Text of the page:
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Which grits do you use?

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L2wis

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I'm looking around the shops for some nice sand paper this weekend so wondered what does everyone use? I'm struggling to find any 600 grit rolls? Does 600+ only come in the form or wet and dry sheets?
 

gus3049

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L2wis":2lcvusus said:
I'm looking around the shops for some nice sand paper this weekend so wondered what does everyone use? I'm struggling to find any 600 grit rolls? Does 600+ only come in the form or wet and dry sheets?
Hi Lewis,

I never go beyond 400 and usually only to 320. I used to go up to 2000 wet and dry but thats only necessary on guitars and violins if you want a mirror finish.

I get my abrasives from Richard Findlay, he is on this forum. Excellent paper.
 

L2wis

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Thanks for the link, I'd actually spotted richards website when I was looking at turning tuition :)
 

nev

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ditto to richards rhyno abrasives http://www.turnersworkshop.co.uk/woodturnersupplies.html#Abrasive. he sells a mixed pack which contains all you need 80g - 400g (and they last a surprisingly long time, especially if you cut them into little squares :) ) and also a red (600) and a yellow (1000) nyweb sheet,for finer finishing.
also if you get into making pens on your pen mandrel, grab some micro mesh pads. just under a tenner for a set sounds a bit pricey but boy do they work. they have taken the finish on my pens to another level :shock:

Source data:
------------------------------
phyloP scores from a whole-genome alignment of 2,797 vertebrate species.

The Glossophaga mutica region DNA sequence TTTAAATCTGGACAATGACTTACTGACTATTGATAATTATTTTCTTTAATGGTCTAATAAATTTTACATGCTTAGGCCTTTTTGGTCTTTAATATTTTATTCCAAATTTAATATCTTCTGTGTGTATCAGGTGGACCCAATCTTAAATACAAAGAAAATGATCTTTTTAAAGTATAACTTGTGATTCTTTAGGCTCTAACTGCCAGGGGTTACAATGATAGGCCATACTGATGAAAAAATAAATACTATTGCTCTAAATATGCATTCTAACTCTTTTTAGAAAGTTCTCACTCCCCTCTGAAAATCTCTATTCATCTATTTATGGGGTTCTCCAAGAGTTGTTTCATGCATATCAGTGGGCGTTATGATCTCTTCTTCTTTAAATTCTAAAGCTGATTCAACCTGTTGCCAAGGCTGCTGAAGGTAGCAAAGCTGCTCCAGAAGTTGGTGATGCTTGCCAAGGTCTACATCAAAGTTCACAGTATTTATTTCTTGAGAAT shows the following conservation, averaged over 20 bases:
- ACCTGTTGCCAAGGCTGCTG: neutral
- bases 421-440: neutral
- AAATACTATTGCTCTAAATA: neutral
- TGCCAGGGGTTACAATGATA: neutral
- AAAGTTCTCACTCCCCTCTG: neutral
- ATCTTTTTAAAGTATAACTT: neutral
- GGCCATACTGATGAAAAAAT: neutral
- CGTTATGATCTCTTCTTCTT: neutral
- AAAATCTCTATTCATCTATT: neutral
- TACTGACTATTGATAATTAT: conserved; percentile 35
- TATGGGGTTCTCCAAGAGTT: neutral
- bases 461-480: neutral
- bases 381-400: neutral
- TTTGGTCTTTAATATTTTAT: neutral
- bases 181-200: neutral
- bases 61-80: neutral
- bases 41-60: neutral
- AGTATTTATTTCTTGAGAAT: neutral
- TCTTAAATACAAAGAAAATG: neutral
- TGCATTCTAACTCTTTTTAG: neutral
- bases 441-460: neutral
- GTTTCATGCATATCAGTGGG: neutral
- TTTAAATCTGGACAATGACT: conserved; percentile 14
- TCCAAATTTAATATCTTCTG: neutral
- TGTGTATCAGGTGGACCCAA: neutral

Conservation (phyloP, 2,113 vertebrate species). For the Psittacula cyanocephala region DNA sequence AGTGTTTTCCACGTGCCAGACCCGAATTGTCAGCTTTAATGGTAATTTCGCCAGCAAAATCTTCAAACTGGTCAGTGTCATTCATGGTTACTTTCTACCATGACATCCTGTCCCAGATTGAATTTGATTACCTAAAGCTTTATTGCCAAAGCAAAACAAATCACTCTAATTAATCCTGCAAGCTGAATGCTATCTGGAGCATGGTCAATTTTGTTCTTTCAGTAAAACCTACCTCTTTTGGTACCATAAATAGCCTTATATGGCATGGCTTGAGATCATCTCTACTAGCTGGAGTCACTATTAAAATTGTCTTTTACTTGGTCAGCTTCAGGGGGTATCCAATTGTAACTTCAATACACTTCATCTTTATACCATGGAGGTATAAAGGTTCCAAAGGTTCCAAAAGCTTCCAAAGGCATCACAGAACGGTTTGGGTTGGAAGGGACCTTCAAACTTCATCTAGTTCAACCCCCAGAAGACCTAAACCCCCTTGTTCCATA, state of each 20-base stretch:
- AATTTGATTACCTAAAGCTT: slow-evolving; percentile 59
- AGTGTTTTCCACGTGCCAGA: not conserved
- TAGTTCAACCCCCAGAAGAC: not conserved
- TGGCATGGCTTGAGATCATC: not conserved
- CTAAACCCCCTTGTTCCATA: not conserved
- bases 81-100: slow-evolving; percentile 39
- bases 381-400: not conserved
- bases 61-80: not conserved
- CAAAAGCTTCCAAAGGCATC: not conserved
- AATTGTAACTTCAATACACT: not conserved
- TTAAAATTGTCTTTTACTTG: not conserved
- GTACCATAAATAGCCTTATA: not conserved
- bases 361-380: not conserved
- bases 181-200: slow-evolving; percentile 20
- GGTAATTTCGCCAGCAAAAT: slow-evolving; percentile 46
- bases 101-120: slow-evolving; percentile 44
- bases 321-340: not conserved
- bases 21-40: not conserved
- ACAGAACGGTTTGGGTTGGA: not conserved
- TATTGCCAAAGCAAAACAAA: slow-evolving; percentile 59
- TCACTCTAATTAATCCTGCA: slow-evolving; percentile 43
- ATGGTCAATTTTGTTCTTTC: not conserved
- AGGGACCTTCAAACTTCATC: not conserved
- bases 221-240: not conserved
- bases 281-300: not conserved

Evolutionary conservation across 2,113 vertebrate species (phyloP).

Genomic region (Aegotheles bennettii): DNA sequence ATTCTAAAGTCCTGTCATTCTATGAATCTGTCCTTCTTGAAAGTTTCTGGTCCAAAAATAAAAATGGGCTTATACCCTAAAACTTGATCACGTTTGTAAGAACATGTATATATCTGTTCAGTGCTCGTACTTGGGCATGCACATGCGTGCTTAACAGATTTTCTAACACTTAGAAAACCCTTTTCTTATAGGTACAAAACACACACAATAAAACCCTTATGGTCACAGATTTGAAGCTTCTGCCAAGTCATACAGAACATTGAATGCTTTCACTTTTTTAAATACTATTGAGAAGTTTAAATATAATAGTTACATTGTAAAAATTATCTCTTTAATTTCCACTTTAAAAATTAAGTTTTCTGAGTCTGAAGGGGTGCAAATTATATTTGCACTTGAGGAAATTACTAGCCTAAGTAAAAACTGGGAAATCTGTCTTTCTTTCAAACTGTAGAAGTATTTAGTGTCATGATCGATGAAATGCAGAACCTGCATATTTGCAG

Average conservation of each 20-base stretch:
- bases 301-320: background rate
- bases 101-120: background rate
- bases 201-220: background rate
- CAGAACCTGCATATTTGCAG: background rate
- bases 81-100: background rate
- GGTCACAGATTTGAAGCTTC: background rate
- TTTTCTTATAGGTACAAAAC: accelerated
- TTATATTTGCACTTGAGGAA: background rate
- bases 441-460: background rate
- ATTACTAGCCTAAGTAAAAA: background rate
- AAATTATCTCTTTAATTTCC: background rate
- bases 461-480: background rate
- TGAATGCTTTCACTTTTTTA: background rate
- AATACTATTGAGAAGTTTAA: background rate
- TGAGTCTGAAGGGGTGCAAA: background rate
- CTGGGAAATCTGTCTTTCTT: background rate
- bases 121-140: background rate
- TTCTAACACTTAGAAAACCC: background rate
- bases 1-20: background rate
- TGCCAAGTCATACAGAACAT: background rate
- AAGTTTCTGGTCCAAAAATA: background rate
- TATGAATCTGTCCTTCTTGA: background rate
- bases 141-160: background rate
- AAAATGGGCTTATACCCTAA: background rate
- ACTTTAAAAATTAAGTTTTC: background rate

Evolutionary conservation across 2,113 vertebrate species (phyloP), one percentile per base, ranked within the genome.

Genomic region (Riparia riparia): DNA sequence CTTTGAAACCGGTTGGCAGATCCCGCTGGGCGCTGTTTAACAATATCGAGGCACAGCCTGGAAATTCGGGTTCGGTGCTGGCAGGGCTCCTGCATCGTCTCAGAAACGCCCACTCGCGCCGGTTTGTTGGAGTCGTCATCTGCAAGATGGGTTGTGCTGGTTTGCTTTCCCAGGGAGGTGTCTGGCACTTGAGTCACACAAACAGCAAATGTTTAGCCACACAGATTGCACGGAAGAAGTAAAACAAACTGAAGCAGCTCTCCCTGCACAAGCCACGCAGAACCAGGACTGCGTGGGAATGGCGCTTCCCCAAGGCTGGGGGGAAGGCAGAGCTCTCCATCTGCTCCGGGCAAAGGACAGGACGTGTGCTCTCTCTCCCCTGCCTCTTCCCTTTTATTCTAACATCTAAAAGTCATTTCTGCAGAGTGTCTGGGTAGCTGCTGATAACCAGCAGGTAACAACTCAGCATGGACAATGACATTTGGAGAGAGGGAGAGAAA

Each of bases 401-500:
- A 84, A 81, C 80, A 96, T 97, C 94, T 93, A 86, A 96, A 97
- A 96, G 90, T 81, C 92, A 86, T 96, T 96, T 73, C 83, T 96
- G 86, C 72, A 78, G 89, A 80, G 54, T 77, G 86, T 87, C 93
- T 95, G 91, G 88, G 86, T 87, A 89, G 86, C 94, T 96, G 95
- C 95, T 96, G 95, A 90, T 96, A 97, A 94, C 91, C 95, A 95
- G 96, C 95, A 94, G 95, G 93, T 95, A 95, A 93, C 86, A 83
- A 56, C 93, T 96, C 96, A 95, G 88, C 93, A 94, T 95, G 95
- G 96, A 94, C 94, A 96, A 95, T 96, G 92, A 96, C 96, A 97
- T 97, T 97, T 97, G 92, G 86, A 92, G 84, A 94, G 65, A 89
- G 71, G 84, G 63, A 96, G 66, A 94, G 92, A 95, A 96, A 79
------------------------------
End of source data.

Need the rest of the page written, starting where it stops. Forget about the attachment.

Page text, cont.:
http://www.axminster.co.uk/micro-mesh-s ... rod804806/
 

henton49er

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Lewis,

I use abranet 100, 120, 150, 180, 240, 320, 400 and 600 for hand sanding. For power sanding I use Sorby 120, 180, 240 and 320 pads on a 2" diameter pad. I have some Abralon 1000 but have never used it!!

I sand everything to at least 320; if I want a good gloss finish I usually go to 600.

Mike
 

Jonzjob

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I often go to 320, sometimes 400 and on pens 0000 wire and then on anything if I want a shiny finish, wood shavings. They put a lovely shine on the wood and make it look as if it's already been polished!!

Richards abrasives are really good kit and I will buy them again!
 

myturn

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Abranet sheets up to 1000 grit from Toolpost.

2" Power sanding discs up to 600 grit from Peter Childs.

Colour Grit up to 400 grit from Phil Irons.
 

petercharlesfagg

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My sanding is like this:

I buy 10 off 2" sanding pads from Craft Supplies, then I get the discount.

I buy all my sanding discs from CSM or Just Abrasives @ 100/packet about £11.50.

When I attempt turning it always goes in this sequence:

Breeze block, House brick, 60, 120, 180, 240, 400.

You might laugh but my last cuts usually tend towards the washboard effect because I shake uncontrollably as I concentrate and the effect is one of undulations, the only way to describe it!